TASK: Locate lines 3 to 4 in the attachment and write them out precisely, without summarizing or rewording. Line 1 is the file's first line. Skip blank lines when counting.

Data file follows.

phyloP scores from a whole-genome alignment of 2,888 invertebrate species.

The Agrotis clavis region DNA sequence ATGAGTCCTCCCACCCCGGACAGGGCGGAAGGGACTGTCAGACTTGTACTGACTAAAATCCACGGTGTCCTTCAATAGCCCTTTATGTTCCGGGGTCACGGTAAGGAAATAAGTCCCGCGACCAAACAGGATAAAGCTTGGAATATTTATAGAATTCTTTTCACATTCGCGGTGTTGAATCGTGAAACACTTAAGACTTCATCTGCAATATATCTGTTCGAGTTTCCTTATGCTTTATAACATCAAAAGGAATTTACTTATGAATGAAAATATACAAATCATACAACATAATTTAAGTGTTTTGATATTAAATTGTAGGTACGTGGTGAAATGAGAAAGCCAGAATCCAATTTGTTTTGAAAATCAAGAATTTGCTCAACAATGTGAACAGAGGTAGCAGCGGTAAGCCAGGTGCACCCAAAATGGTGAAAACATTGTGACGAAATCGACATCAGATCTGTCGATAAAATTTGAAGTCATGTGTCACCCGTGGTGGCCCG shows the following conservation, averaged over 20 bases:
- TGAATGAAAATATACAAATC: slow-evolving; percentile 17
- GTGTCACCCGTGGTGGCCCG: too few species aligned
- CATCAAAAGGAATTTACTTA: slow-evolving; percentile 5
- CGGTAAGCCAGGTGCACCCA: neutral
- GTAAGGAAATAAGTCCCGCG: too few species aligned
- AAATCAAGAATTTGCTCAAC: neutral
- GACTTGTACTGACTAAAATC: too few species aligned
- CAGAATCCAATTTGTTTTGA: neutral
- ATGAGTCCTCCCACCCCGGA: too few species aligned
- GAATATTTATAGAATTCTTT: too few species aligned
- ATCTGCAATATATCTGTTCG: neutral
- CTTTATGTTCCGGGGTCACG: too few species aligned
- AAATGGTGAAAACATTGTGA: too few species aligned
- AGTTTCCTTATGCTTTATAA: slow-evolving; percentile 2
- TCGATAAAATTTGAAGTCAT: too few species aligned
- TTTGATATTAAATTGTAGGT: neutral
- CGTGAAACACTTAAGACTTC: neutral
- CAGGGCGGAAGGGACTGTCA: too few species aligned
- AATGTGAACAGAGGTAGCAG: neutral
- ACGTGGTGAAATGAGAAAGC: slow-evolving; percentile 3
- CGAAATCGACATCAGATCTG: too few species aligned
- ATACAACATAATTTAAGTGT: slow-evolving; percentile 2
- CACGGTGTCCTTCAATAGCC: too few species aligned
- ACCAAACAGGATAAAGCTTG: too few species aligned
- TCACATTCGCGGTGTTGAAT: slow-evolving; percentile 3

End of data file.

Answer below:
- TGAATGAAAATATACAAATC: slow-evolving; percentile 17
- GTGTCACCCGTGGTGGCCCG: too few species aligned